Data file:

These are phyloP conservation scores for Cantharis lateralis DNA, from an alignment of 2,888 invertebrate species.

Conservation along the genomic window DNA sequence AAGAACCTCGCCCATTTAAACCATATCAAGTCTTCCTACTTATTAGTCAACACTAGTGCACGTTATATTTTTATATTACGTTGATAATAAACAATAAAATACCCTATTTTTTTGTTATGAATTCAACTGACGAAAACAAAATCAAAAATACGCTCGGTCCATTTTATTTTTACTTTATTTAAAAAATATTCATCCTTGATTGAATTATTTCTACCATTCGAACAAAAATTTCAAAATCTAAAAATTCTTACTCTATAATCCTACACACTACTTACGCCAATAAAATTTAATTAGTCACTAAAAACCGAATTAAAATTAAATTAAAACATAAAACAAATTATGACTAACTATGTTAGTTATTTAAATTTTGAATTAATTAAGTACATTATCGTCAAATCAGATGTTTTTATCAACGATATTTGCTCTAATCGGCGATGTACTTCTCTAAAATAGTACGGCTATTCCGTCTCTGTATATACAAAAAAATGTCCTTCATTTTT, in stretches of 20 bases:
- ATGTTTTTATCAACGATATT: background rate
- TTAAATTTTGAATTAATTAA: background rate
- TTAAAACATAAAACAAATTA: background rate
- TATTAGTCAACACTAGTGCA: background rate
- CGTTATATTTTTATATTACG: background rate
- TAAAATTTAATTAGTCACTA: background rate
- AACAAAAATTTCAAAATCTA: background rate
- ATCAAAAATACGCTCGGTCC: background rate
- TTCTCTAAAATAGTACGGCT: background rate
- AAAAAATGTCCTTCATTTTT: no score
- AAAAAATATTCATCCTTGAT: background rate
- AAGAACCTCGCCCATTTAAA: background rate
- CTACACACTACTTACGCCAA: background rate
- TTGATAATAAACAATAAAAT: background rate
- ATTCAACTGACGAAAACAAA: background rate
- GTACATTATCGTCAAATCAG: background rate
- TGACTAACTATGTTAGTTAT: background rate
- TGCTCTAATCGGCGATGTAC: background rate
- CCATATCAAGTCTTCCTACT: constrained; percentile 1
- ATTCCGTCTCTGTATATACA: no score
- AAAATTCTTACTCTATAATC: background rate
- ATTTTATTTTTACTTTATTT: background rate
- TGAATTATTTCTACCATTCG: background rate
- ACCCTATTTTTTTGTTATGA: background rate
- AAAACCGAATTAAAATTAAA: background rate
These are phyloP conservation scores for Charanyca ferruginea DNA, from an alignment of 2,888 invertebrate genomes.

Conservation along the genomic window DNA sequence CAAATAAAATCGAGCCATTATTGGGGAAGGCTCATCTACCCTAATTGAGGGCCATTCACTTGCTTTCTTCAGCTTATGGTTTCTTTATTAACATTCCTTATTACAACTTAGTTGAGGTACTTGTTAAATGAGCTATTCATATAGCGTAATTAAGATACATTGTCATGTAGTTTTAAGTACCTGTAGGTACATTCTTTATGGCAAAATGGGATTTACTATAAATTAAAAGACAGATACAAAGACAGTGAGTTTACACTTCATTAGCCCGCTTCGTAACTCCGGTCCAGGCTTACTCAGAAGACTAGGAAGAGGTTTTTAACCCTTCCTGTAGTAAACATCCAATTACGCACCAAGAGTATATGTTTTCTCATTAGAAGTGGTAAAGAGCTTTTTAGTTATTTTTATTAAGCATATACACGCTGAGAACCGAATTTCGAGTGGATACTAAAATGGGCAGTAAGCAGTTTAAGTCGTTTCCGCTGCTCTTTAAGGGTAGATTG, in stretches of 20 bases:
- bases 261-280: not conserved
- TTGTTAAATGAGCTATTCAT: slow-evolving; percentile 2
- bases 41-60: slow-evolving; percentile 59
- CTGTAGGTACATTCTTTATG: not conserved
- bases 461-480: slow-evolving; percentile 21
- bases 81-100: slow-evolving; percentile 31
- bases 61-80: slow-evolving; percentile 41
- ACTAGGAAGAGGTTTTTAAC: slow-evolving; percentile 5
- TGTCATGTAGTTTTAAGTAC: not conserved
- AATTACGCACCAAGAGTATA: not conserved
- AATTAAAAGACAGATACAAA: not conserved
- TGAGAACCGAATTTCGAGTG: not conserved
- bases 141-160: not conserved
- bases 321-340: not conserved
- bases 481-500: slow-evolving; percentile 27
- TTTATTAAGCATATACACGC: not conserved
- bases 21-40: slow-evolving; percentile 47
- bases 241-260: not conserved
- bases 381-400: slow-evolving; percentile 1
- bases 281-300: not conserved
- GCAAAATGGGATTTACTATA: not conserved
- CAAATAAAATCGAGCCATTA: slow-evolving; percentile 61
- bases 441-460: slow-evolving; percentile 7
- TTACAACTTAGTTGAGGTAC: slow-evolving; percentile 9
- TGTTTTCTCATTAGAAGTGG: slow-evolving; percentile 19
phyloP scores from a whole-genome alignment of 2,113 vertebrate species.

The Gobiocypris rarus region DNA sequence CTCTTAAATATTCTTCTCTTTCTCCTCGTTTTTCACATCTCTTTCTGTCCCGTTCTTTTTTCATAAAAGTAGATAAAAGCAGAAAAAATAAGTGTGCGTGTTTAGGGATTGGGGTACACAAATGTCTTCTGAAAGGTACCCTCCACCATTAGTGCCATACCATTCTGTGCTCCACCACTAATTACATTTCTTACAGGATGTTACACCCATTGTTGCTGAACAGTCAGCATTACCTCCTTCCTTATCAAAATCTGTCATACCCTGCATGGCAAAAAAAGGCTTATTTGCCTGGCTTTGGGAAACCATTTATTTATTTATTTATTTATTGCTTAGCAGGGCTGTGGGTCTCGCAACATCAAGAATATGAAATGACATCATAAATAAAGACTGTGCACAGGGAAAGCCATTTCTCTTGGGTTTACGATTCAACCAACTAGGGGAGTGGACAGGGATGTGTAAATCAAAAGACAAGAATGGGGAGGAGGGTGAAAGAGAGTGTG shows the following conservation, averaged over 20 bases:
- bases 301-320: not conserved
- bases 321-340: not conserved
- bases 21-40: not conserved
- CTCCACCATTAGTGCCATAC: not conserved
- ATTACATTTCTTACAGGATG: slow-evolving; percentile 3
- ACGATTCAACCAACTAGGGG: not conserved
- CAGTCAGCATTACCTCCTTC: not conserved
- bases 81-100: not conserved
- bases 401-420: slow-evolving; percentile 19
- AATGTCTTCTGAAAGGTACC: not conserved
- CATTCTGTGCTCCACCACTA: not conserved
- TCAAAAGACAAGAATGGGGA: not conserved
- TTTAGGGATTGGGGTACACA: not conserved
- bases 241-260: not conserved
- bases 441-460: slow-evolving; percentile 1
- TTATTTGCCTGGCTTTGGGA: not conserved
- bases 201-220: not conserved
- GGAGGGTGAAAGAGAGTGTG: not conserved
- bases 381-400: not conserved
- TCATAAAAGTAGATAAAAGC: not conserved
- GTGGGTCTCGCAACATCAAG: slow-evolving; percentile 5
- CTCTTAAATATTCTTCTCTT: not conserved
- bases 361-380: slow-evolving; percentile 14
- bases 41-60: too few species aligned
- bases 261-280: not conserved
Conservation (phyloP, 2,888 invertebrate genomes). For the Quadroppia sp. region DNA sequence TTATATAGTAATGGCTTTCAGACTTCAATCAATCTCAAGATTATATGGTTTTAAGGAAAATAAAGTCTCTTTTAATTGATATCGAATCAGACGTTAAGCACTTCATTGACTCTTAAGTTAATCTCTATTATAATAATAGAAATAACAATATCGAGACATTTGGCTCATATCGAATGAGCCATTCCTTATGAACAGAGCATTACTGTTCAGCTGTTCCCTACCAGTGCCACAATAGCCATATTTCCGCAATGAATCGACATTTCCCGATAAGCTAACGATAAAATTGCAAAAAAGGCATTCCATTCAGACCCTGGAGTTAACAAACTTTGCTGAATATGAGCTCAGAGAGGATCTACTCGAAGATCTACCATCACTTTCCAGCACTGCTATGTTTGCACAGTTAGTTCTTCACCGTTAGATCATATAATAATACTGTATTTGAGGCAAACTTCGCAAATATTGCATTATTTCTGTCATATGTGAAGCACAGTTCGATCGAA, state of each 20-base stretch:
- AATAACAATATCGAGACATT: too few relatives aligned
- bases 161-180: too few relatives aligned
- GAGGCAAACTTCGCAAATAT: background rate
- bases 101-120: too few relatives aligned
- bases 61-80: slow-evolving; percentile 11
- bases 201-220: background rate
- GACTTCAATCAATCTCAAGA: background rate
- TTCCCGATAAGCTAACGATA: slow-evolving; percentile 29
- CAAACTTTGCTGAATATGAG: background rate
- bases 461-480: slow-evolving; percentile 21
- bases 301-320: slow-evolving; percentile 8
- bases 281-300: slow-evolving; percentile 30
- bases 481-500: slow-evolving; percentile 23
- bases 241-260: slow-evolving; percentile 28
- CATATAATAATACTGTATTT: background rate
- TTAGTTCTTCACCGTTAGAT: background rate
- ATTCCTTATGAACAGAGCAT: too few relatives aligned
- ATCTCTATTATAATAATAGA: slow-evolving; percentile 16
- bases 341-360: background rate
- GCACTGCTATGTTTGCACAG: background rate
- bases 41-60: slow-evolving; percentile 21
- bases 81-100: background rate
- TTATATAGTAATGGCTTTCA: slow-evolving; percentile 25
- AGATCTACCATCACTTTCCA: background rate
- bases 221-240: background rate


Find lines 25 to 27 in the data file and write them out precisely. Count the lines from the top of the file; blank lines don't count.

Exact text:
- TGAATTATTTCTACCATTCG: background rate
- ACCCTATTTTTTTGTTATGA: background rate
- AAAACCGAATTAAAATTAAA: background rate